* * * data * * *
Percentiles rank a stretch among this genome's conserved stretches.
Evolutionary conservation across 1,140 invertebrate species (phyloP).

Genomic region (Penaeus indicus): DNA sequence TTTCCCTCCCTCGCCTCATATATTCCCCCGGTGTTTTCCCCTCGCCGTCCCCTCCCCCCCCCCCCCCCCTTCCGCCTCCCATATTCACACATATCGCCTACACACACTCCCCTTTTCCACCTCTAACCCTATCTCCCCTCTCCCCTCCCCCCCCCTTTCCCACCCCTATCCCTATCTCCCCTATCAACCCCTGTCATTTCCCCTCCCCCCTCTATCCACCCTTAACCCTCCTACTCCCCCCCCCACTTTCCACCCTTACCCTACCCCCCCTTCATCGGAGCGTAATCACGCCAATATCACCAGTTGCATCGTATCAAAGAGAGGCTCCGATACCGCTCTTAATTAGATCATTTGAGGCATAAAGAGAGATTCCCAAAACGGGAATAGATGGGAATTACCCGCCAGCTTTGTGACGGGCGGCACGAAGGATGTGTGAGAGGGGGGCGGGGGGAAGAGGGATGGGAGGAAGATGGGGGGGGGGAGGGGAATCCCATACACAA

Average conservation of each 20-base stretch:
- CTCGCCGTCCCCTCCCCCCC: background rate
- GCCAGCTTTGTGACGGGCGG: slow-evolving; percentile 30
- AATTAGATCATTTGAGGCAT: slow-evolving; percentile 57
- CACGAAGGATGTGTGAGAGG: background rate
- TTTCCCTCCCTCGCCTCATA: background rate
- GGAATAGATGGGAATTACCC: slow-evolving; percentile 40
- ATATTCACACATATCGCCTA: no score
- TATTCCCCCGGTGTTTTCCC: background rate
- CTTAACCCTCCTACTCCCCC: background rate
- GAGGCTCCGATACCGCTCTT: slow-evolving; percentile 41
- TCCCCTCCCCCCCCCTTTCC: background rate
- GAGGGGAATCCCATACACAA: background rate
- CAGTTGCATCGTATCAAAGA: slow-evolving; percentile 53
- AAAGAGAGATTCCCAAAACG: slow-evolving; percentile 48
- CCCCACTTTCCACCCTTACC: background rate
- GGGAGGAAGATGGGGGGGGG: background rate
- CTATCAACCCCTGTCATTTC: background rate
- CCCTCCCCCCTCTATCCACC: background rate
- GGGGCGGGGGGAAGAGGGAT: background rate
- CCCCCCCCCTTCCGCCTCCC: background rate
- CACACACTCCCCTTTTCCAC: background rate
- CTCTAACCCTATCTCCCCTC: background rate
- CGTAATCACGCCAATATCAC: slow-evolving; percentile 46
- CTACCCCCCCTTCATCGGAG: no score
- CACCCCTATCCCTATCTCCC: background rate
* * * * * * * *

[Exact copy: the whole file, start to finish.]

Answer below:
Percentiles rank a stretch among this genome's conserved stretches.
Evolutionary conservation across 1,140 invertebrate species (phyloP).

Genomic region (Penaeus indicus): DNA sequence TTTCCCTCCCTCGCCTCATATATTCCCCCGGTGTTTTCCCCTCGCCGTCCCCTCCCCCCCCCCCCCCCCTTCCGCCTCCCATATTCACACATATCGCCTACACACACTCCCCTTTTCCACCTCTAACCCTATCTCCCCTCTCCCCTCCCCCCCCCTTTCCCACCCCTATCCCTATCTCCCCTATCAACCCCTGTCATTTCCCCTCCCCCCTCTATCCACCCTTAACCCTCCTACTCCCCCCCCCACTTTCCACCCTTACCCTACCCCCCCTTCATCGGAGCGTAATCACGCCAATATCACCAGTTGCATCGTATCAAAGAGAGGCTCCGATACCGCTCTTAATTAGATCATTTGAGGCATAAAGAGAGATTCCCAAAACGGGAATAGATGGGAATTACCCGCCAGCTTTGTGACGGGCGGCACGAAGGATGTGTGAGAGGGGGGCGGGGGGAAGAGGGATGGGAGGAAGATGGGGGGGGGGAGGGGAATCCCATACACAA

Average conservation of each 20-base stretch:
- CTCGCCGTCCCCTCCCCCCC: background rate
- GCCAGCTTTGTGACGGGCGG: slow-evolving; percentile 30
- AATTAGATCATTTGAGGCAT: slow-evolving; percentile 57
- CACGAAGGATGTGTGAGAGG: background rate
- TTTCCCTCCCTCGCCTCATA: background rate
- GGAATAGATGGGAATTACCC: slow-evolving; percentile 40
- ATATTCACACATATCGCCTA: no score
- TATTCCCCCGGTGTTTTCCC: background rate
- CTTAACCCTCCTACTCCCCC: background rate
- GAGGCTCCGATACCGCTCTT: slow-evolving; percentile 41
- TCCCCTCCCCCCCCCTTTCC: background rate
- GAGGGGAATCCCATACACAA: background rate
- CAGTTGCATCGTATCAAAGA: slow-evolving; percentile 53
- AAAGAGAGATTCCCAAAACG: slow-evolving; percentile 48
- CCCCACTTTCCACCCTTACC: background rate
- GGGAGGAAGATGGGGGGGGG: background rate
- CTATCAACCCCTGTCATTTC: background rate
- CCCTCCCCCCTCTATCCACC: background rate
- GGGGCGGGGGGAAGAGGGAT: background rate
- CCCCCCCCCTTCCGCCTCCC: background rate
- CACACACTCCCCTTTTCCAC: background rate
- CTCTAACCCTATCTCCCCTC: background rate
- CGTAATCACGCCAATATCAC: slow-evolving; percentile 46
- CTACCCCCCCTTCATCGGAG: no score
- CACCCCTATCCCTATCTCCC: background rate